FIG. 1 is a block diagram of a magnetic recording hybrid hard disk drive (HDD) 10 according to this invention. The HDD 10 includes a hard disk controller (HDC) 12 that can include and/or be implemented by a microcontroller or microprocessor. The controller 12 runs a computer program that is stored in memory 14 and that embodies the logic and algorithms described further below. The memory 14 may be separate from controller 12 or as embedded memory on the controller chip. The computer program may also be implemented in microcode or other type of memory accessible to the controller 12.

The controller 12 is connected to a host interface 16 that communicates with the host computer 18. The host computer 18 may be a portable computer that can operate from battery power. The host interface 16 may be any conventional computer-HDD interface, such as Serial ATA (Advanced Technology Attachment) or SCSI (Small Computer System Interface).

The controller 12 is also connected to each of the HDD's read/write heads 22 through the read/write channel 20. The heads 22 move across the surfaces of the magnetic recording disks 24 to access the concentric data tracks. Each of the concentric data tracks is divided into a plurality of physical sectors where the user data is stored. The HDD 10 typically includes a stack of disks 24 that are mounted on and rotated by a spindle motor 26, with each disk surface being associated with one of the heads 22. The spindle motor 26 is controlled by controller 12 and also sends status information to controller 12, such as spindle motor speed and spin-up time. The heads 22 are moved across the concentric data tracks on the disk surfaces to the desired data tracks by an actuator 28, a process called track “seeking”. When the heads are located on a desired data track, they are maintained on track by the actuator 28, a process called track “following”, so that user data can be written to and read from the data sectors. Because all the heads 22 move together, when each head is located on a track the group of tracks on which the heads are located is called a “cylinder”. Thus a block of user data as identified by a logical block address (LBA) is mapped to a physical sector which is uniquely specified by the cylinder number, the head number, and the sector number.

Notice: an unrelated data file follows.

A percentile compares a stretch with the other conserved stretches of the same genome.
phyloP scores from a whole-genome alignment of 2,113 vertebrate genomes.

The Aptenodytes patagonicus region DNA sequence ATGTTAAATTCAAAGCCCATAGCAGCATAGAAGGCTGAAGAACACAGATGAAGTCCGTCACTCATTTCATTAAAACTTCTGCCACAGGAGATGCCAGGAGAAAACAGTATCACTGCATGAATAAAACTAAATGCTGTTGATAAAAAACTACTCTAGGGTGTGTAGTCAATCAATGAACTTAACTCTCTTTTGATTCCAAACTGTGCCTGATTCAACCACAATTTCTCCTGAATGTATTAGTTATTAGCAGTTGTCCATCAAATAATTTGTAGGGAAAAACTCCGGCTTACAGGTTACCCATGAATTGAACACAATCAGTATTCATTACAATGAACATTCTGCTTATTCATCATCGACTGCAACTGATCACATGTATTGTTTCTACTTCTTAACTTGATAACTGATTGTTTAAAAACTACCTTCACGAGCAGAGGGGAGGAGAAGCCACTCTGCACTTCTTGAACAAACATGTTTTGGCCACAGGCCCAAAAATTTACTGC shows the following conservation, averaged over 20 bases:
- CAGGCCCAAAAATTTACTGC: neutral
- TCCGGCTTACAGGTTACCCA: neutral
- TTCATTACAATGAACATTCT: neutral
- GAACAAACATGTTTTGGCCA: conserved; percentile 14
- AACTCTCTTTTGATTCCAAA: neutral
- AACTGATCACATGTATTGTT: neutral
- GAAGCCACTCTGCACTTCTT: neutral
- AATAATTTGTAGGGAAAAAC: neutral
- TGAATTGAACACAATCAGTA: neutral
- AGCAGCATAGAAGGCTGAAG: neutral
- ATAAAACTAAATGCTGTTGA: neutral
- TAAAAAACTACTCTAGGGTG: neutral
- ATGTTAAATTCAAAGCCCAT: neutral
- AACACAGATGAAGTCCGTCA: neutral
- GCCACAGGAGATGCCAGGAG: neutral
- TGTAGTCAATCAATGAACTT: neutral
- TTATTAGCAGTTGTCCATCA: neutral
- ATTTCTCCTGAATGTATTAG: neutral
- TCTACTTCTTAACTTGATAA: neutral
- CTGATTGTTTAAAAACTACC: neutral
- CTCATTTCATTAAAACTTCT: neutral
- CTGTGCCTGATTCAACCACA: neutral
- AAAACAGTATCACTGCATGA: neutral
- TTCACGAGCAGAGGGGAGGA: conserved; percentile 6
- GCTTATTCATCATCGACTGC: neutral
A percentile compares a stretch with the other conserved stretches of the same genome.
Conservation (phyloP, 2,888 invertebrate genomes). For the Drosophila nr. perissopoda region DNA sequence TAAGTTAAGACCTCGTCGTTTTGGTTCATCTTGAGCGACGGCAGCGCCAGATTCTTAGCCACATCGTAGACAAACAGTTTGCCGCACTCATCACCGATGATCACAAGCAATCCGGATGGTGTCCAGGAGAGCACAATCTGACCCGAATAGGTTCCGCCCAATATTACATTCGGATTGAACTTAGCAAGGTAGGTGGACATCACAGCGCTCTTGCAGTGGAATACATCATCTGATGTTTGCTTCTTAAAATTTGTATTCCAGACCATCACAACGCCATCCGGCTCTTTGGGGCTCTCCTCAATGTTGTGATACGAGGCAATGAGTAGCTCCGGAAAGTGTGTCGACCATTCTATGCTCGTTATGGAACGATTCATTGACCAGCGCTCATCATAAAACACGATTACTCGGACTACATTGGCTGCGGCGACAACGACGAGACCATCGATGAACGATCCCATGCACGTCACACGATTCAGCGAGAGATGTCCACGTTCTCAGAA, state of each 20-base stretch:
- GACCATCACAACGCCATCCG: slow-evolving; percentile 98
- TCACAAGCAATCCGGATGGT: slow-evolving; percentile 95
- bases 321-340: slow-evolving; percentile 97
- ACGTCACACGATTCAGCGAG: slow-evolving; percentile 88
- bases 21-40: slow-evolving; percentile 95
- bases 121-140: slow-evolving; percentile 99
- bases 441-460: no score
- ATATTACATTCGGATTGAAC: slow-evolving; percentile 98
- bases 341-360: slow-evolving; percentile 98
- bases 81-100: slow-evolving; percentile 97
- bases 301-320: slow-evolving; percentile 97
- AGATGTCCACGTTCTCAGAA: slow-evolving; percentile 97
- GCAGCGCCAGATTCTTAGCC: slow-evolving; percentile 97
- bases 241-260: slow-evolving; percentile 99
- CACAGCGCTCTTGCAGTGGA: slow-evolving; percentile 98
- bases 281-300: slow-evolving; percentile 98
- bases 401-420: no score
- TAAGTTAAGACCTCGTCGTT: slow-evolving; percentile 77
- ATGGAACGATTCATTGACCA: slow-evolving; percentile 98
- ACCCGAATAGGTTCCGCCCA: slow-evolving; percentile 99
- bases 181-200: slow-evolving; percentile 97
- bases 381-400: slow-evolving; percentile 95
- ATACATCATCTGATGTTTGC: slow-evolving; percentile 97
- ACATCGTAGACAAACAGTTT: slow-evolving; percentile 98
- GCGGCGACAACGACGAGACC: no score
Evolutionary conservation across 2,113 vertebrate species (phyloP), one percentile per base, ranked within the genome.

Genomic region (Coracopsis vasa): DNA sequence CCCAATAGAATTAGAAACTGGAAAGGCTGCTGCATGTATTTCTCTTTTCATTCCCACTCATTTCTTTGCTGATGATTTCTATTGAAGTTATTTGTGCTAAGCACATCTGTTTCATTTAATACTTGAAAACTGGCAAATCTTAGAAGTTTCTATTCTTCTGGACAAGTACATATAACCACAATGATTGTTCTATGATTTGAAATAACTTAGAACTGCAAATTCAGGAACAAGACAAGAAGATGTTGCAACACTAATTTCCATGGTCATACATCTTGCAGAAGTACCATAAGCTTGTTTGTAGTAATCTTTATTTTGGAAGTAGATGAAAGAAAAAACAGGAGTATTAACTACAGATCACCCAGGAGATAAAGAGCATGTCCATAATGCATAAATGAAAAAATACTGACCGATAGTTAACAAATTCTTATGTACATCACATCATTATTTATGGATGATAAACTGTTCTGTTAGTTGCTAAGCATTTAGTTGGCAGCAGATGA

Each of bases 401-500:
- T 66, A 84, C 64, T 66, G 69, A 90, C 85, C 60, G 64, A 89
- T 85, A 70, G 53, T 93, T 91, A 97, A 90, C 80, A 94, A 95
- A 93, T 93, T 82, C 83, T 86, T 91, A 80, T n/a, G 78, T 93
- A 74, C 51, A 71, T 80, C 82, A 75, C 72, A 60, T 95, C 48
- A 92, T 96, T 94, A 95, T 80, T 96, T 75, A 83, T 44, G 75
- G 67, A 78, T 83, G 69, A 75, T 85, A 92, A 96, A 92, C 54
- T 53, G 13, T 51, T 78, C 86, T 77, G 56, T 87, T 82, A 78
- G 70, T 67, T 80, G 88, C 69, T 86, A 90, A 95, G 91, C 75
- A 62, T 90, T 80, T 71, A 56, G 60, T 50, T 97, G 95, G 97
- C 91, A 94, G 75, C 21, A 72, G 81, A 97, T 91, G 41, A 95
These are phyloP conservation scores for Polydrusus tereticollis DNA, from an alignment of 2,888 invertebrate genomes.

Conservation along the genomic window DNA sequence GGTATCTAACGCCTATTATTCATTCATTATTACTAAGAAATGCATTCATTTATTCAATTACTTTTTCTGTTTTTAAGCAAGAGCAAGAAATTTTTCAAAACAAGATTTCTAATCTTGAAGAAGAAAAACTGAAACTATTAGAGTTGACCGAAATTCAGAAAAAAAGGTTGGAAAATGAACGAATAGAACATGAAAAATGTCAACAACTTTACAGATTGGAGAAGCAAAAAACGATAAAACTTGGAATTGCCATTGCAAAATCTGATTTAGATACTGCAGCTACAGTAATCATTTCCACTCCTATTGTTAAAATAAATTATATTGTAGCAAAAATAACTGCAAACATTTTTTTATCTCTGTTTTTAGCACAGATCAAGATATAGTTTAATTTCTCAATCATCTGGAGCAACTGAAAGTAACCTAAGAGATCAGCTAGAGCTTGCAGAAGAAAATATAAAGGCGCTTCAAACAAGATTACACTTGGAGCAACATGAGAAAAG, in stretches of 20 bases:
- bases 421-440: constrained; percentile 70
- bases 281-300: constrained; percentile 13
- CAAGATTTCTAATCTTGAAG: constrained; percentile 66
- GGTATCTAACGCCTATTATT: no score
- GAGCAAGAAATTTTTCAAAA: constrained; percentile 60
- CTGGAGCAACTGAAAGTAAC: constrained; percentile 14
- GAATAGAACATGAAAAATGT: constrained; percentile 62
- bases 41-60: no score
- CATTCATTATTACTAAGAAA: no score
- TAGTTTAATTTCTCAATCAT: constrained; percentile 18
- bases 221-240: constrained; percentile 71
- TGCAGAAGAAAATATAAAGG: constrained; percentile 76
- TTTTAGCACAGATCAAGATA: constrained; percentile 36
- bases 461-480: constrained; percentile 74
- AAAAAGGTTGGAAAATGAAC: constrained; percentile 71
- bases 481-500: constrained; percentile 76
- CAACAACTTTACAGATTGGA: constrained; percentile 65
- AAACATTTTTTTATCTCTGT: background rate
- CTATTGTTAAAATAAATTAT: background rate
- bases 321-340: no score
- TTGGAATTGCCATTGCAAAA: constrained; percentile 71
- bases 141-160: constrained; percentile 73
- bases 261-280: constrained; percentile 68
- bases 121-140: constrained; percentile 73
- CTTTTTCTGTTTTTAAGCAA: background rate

The controller 12 acts as a data controller to receive blocks of write data in response to write commands from the host computer 18 and transfers the write data through the read/write channel 20 for writing to the disks 24 by the heads 22. The controller 12 also receives read commands from the host computer 18, causes the heads 22 to read the user data from the disks 24, and transfers the read data back to the host computer 18. The read and write commands from the host computer 18 specify the LBAs associated with the blocks of user data to be written to or read. Each LBA is associated with a physical sector on the disks 24.

The controller 12 also communicates with volatile memory 30 and nonvolatile memory 32 via data bus 34. One type of volatile memory 30 may be dynamic random access memory (DRAM). One type of nonvolatile memory 32 may be flash memory. Flash memory stores information in an array of floating gate transistors, called “cells”, and can be electrically erased and reprogrammed in blocks. Because the HDD 10 includes two types of “permanent” data storage media, i.e., the nonvolatile memory 32 and the magnetic recording disks 24, it is sometimes called a “hybrid” disk drive.